Boris Johnson- Boris dodged the Sue Gray report yesterday, which we might now have to wait until next week for, as legal teams comb through the report and make sure nobody is unduly thrown under the bus and that the publishing of it won’t compromise the Met Police investigation. It’s not all good news for Boris though, as yesterday it also emerged that as the Taliban advanced on Kabul and the British Army underwent Operation Pitting to evacuate diplomats, troops and Afghans who had put their lives in grave danger to assist ISAF, the PM expressly intervened to authorise the evacuation of 173 dogs from a charity. The poignant scenes from Hamid Karzai International Airport demonstrated that space on the evacuation flights was in short supply and military resources stretched, and hence these recent revelations appear to contradict Ben Wallace’s comments at the time which stated that government would not “prioritise pets over people”. These revelations appeared after two emails were realised by the foreign affairs select committee which refute the PM’s earlier comments that he had not made such interventions and has thus prompted many to argue that he has since misled parliament.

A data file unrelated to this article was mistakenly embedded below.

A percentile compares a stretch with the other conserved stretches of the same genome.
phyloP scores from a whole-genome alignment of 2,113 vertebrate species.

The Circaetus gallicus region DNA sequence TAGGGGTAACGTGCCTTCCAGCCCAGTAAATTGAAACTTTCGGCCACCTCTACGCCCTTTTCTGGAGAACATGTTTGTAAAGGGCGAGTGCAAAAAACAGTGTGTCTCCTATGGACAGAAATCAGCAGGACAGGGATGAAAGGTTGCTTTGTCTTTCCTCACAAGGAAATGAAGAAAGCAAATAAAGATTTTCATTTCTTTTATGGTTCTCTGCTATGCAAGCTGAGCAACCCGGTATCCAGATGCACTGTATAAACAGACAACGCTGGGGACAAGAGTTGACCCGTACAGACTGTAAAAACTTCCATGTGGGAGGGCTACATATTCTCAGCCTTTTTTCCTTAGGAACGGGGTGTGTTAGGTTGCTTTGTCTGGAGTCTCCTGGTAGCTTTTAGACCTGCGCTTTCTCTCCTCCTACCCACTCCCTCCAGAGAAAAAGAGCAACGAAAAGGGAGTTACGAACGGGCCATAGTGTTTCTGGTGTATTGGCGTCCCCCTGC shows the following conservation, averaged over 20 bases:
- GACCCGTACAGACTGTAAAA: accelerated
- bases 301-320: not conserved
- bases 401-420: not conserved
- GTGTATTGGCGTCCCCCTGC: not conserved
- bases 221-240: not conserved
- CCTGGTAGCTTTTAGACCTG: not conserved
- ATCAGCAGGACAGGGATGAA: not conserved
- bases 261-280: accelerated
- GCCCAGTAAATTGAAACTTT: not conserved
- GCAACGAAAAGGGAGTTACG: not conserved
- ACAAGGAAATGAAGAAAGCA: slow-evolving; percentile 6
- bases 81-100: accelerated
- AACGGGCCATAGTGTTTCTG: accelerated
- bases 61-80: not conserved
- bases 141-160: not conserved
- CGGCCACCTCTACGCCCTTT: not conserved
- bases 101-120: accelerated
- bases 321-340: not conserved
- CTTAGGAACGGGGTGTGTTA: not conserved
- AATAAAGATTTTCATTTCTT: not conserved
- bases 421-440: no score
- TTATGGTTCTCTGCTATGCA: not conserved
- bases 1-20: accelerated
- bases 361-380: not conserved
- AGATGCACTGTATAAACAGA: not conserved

FOMC- Across the Pond, the FOMC kept the base interest rate unchanged at 0.25% which met market expectations. However, given inflation in the US standing at 7%, the Fed also warned that the pace of rate rises could well be faster than we have seen previously, and this has given the markets some cause for concern as a result, with equities lower and the dollar higher as US bonds become a more favourable asset to hold. Fed chair Powell said the US was near full employment and as such he thinks raising rates at a pace isn’t going to come at the cost of greater unemployment. Markets now expect US rates to end the year at 1.75%, which means six 25 basis point hikes between now and then.